Sometimes I am unsure exactly how films are marketed the way they are. I wind up questioning the marketing of the film, wondering why they chose to market it as such. And then I wind up questioning myself too, wondering if there was something I just missed along the way. The Death of Mr. Lazarescu was just one of those films for me, and I am still wrestling with it.
First, it should be noted that while I particularly did not enjoy this film, it has been on countless year end top ten lists and is praised by nearly everyone. The film runs at just under two and a half hours and teh enitire time focuses on the travels of Dante Remus Lazarescu in hopes of getting care in a hospital for ailments ranging from pain in his temples, to a sore stomach, to constant vomiting. This normally would not be the kind of movie to sit down with a bucket of popcorn to watch, but all over the dvd box there was mentions of dark comedy and how this was done with a "devil's sense of humor." So that is more or less what I went into the movie expecting.
Outside of the first 15 minutes, I don't think I laughed once, and it's not that I expect belly laughs. I can live with and do appreciate subtle humor. I just didn't find much humor, subtle or otherwise in the film. And while the performances in the film were convincing, it just was a chore to watch, and that was the bigger problem. Cristi Puiu directed this using a series of long takes with a hand held camera. Though that sounded interesting to me at the start, there was nearly no time where the camera was still. It was almost moving or at least shaking the entire time. This did give the film a feeling of immediency and almost a documentary feel, but it also was the first time that constant movement of the camera made me naseous. In fact the constant shaking of the camera only served to make me more aware of the camera and less in tune with the story that it was filming, which is unfortunate.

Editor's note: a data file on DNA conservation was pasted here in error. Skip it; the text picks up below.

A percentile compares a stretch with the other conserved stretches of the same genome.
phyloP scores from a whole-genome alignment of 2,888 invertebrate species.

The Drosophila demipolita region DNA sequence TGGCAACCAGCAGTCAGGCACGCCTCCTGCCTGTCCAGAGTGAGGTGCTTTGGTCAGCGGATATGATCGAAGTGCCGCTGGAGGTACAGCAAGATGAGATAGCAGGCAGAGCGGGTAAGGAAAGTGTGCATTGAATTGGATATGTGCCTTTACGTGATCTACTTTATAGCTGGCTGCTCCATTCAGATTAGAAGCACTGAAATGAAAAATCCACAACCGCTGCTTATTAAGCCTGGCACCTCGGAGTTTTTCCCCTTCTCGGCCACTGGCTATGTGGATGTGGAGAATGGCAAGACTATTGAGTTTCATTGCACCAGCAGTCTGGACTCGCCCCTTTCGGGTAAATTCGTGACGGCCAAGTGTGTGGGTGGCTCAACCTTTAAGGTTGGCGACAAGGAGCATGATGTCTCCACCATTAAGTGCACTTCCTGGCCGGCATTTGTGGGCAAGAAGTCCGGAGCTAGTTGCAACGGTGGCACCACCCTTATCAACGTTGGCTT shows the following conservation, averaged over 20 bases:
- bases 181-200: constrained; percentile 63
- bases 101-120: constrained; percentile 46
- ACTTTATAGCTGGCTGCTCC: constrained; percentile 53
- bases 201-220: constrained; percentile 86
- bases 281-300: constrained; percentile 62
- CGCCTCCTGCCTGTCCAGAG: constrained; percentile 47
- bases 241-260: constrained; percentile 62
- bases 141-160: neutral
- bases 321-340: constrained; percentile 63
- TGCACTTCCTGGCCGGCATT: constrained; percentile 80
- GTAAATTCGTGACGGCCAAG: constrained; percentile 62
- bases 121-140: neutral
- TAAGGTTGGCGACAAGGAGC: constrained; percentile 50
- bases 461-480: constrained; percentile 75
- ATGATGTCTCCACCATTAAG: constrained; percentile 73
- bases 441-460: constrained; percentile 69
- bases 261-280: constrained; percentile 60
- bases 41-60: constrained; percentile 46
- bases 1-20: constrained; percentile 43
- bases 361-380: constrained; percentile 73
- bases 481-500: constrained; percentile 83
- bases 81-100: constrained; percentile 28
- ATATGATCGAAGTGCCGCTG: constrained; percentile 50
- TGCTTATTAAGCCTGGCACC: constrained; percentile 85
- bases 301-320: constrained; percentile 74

I'm not entirely sure what I expected coming into this film. When I saw dark comedy and hospital my mind immediately turned to Lars Von Trier's The Kingdom, though I guess I hoped that it would be done with a bit more heart than Von Trier shows his characters. Or maybe I was hoping for something minimalist like the films of the Dardenne brothers. Instead I wound up watching a film that was maybe 35 minutes too long, and with a directorial style that unfortunately to the focus away from what could have been a more interesting story.